Thousands of Canadians have studied in the United Kingdom. A film produced this year by the British Council Canada and the GREAT campaign celebrates that legacy by featuring interviews with prominent Canadians whose studies in the UK have ranged from economics to film-making.
Entitled The UK Experience, the 15-minute film will be shown at education fairs and film festivals, and will be officially launched in October at an Ottawa event hosted by the British High Commissioner to Canada, Dr. Andrew Pocock.
Canadians interviewed in the film include the Bank of Canada’s Governor Mark Carney, rugby legend Gareth Rees, and founder of War Child Canada Dr. Samantha Nutt. Musicians include classical pianist Angela Hewitt, organist and director of music Matthew Larkin and jazz singer Diane Nalina de Kerkhove – who is also a physicist. Other interviewees are Sheridan College’s professor of screenwriting Maureen McKeon, Carleton University professor of anthropology Louise de la Gorgondière, and gender and diversity specialist Meharoona Ghani.
“There are direct and very strong intellectual ties between the great universities in our two countries,” says Mark Carney, who met his British-born wife while studying in the UK. “I was fortunate to benefit from that.”
“We are delighted that so many prominent Canadians spoke to us about their time in the UK,” says Liliana Biglou, Director Canada for the British Council, the UK’s international organization for educational opportunities and cultural relations. “Their stories highlight the deep and long-lasting relationships between our countries and why we should continue to strengthen those ties,” she added.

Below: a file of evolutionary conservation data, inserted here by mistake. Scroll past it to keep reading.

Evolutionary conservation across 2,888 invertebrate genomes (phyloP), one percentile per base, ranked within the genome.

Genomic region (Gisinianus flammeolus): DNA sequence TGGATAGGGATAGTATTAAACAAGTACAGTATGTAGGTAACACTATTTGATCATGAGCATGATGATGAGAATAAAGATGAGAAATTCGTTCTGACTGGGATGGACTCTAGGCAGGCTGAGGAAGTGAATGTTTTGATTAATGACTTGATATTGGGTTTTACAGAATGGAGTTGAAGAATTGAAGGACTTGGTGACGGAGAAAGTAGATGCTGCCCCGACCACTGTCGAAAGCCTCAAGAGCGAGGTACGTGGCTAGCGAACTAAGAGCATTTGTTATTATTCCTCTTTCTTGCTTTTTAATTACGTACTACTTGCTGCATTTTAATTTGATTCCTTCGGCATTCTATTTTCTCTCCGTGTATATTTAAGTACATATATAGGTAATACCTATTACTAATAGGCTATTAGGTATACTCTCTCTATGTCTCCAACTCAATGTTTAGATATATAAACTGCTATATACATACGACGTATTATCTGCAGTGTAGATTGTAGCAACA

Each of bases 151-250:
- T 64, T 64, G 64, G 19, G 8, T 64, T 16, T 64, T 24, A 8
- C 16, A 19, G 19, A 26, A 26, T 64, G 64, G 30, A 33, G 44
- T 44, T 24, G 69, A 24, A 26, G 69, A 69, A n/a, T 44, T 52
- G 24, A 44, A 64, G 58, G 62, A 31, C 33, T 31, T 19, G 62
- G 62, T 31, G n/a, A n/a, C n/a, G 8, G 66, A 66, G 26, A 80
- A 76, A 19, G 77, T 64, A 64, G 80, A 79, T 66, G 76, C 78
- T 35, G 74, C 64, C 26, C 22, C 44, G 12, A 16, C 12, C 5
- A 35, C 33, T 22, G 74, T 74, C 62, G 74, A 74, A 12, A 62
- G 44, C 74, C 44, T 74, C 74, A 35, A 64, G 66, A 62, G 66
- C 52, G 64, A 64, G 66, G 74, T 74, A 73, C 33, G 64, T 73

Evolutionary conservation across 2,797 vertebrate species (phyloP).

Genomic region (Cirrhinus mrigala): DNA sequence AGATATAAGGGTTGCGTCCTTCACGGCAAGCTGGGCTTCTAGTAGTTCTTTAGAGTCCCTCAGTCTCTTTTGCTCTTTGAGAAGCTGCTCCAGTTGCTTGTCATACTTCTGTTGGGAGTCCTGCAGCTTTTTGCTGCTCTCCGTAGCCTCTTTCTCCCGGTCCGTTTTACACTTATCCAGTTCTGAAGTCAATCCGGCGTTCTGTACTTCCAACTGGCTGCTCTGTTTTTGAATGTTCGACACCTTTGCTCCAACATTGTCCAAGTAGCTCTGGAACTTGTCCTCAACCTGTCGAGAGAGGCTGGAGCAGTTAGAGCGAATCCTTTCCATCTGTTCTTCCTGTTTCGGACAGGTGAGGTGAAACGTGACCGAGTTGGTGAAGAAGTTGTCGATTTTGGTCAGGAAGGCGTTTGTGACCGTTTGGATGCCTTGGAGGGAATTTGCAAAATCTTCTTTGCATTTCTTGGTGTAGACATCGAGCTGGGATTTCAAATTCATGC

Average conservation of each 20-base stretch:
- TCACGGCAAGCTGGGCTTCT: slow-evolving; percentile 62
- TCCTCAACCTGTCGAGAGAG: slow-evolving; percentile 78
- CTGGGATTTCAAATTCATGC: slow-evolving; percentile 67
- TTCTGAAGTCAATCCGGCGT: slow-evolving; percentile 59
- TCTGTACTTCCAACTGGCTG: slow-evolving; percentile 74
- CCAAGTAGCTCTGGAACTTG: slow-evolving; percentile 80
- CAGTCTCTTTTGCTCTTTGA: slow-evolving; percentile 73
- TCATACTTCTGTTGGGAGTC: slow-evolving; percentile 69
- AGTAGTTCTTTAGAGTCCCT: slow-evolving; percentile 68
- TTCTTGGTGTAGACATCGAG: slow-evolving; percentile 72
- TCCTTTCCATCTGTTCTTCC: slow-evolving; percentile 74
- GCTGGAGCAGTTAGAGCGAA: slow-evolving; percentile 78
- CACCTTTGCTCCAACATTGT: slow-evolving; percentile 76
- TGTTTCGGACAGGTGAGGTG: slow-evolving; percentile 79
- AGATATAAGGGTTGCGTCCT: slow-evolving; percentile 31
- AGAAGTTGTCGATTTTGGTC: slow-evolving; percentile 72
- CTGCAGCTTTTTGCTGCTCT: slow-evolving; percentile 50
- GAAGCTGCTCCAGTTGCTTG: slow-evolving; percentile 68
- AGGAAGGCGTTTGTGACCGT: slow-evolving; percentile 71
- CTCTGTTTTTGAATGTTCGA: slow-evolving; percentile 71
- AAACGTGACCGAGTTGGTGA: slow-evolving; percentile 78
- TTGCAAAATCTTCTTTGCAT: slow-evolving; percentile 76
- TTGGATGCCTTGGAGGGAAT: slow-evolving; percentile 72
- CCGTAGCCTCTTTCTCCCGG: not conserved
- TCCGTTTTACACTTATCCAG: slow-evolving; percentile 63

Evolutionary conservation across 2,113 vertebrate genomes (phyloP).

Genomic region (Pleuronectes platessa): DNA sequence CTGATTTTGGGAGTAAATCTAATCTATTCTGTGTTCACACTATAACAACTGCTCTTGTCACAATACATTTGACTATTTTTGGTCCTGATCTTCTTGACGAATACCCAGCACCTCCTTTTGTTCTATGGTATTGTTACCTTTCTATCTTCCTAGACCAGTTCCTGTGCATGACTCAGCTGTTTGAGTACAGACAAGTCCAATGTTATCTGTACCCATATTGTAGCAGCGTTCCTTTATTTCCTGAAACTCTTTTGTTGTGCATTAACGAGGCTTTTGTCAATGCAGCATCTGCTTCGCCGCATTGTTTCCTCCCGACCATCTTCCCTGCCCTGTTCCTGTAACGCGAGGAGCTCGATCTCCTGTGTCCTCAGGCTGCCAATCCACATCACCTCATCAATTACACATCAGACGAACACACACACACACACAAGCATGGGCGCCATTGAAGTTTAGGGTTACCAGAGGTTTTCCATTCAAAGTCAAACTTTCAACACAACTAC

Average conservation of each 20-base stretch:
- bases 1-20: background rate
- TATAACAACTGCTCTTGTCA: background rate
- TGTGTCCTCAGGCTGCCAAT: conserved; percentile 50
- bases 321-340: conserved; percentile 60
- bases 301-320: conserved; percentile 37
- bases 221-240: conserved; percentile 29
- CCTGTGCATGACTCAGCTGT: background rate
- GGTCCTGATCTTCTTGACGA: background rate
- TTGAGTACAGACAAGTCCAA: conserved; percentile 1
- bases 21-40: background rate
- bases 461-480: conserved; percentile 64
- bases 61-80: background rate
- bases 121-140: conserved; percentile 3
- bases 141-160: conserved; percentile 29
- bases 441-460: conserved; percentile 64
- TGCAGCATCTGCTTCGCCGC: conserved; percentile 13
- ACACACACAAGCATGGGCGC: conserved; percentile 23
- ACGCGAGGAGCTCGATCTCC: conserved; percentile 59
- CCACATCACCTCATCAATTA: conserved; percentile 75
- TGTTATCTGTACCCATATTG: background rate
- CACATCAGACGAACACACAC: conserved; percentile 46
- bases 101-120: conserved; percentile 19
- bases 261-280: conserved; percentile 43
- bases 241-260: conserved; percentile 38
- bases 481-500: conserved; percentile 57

British filmmaker Colin Izod, director of London-based Big Heart Media, travelled across Canada to interview the participants. He also visited the University of Oxford where he interviewed Rhodes scholars from several Canadian provinces.
Interviewees discussed the impact that their UK studies had on their lives and careers. For example, medical doctor Samantha Nutt, whose book Damned Nations was published in 2011, said that her year at the London School of Hygiene & Tropical Medicine profoundly changed the course of her professional career.
Themes in the film touched on the similarities and differences between Canadian and British cultures.
“The UK from a Canadian perspective is perhaps culturally the closest cousin that we have,” said Diane de Kerckhove. “But at the same time, there is enough cultural difference that you definitely feel that you are arriving in a foreign country when you first get there.”
Participants commented on the depth of connections between the countries. “The history of England and Canada – whether it’s through business, whether it’s through sport, whether it’s through culture – is long and ongoing,” said Canadian rugby legend Gareth Rees, now Rugby Canada’s national men’s program manager. “To use a rugby term, there is camaraderie there, an understanding of the cultures,” he added.
Organist and composer Matthew Larkin said that his time at the Royal College of Music in London shaped his music composition and his repertoire. “It’s a wonderfully spiritual feeling, as well as an artistic one, to be inheritors, if only for a small amount of time, of a tradition that is much greater than we are, much longer than we can possibly live and will certainly exceed our life spans,” he said.
For more information please refer to the British Council Canada’s website: www.britishcouncil.org/canada
Colin Izod, Big Heart Media